One of the most exciting and talked-about updates to SQL Server 2012 is SSRS 2012 and the new Power View reporting tool. If you’ve built existing BI solutions on the current or previous Microsoft BI stack, which would include SSRS 2008, SharePoint 2010, PowerPivot, etc., then you may have put those different reporting pieces together into a nice dashboard using the PerformancePoint Services capability in SharePoint.
I created a couple of different simple reports in Power View, shown below, that are different views into project data based on resource utilization and billable hours:
And then I wanted to add them to my existing dashboard in PPS (PerformancePoint Services). To do this, I used the Web Page report type in PPS and pointed it to my Power View report hosted in SharePoint. Power View reports are integrated into SharePoint. There is not “native” stand-alone option for Power View. But I didn’t want to display both reports because there are different user requirements for viewing each report separately from the same dashboard.
To accomplish this, I built a simple redirect ASP.NET page from a simple text editor and stored it from a separate Web site in IIS on my SharePoint server. The code for the page is below:
<%@ Page Language="C#"%>
string sname = Request.Params.ToString();
string rsite = "http://intranet.contoso.com/_layouts/ReportServer/AdHocReportDesigner.aspx?RelativeReportUrl=/SelfService%20BI/"+sname+".rdlx&ViewMode=Presentation&Source=http%3A%2F%2Fintranet%2Econtoso%2Ecom%2FSelfService%2520BI%2FForms%2FAllItems%2Easpx&DefaultItemOpen=1&DefaultItemOpen=1";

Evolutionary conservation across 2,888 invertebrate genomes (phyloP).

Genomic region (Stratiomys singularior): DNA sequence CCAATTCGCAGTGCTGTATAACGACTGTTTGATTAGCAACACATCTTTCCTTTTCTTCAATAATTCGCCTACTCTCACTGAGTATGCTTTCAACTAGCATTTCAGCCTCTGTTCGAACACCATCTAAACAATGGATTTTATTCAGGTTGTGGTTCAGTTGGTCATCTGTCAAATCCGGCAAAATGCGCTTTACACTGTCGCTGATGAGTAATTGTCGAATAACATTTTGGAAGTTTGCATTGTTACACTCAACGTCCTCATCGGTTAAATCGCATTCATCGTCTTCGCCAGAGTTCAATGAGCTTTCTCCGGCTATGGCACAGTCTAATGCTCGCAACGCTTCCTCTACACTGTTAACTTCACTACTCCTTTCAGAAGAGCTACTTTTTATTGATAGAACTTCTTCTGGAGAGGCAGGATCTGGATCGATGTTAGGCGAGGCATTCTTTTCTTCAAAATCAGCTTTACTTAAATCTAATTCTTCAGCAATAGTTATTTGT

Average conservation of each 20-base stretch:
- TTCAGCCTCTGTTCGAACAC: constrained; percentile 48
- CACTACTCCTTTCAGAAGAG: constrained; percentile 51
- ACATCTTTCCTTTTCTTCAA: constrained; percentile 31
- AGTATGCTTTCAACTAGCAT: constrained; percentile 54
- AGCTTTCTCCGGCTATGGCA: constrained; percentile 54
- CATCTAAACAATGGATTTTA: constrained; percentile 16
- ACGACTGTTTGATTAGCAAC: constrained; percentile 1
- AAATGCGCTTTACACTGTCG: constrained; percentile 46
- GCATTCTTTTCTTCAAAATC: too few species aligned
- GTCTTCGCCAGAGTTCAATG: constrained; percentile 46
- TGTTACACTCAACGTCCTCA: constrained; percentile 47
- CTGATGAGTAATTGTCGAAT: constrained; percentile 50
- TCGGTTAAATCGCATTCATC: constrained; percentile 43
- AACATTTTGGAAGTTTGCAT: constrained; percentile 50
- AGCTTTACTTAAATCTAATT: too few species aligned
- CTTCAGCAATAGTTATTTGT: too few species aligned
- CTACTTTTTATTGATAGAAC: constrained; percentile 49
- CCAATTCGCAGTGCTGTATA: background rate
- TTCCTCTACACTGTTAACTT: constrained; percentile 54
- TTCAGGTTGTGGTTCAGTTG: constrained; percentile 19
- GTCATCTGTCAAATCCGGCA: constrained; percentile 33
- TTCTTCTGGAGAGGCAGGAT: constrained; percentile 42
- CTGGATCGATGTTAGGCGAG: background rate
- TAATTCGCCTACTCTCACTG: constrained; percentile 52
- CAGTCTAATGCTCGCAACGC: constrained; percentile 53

The long, convoluted URL is the link to the Power View reports. The only variable in the URL string is the name of the report as part of the RDLX file name. So what I did was to capture the perspective that the user wants to see from a filter (see screenshot below) and capture that parameter from the filter selection. The ASP page just redirects to the report that the user selected in the filter by dynamically building-out the URL.
In the PPS Dashboard Designer above, you’ll see that the key to make the interaction work between the PPS filter and the Web Page URL is to use the connections property by editing the connections between the Web Page URL and the Filter. This will create the connection such that when a user selects the value from the filter drop-down, the Power View report will change dynamically to the current context.
The report itself to display the Power View report is just a Web Page report. Since it is using the dynamic redirect ASP page, it won’t parse properly in preview mode. Only once the user selects the drop-down choice from the filter in run-time will this work properly by redirecting to the proper Power View report.
Now when users hit your PPS dashboard, you can include your interactive Silverlight self-exploration Power View reports with context through a single related filter on the dashboard (see below). This adds a lot of extra glamour to your PPS dashboards using all in-the-box SQL Server 2012 and SharePoint 2010 functionality. Users can interact with the animations right in the dashboard from the Web Part in Power View directly. Making interactive dashboard with context filtering that gives the business user the ability to change context on the fly is very important to any successful BI project.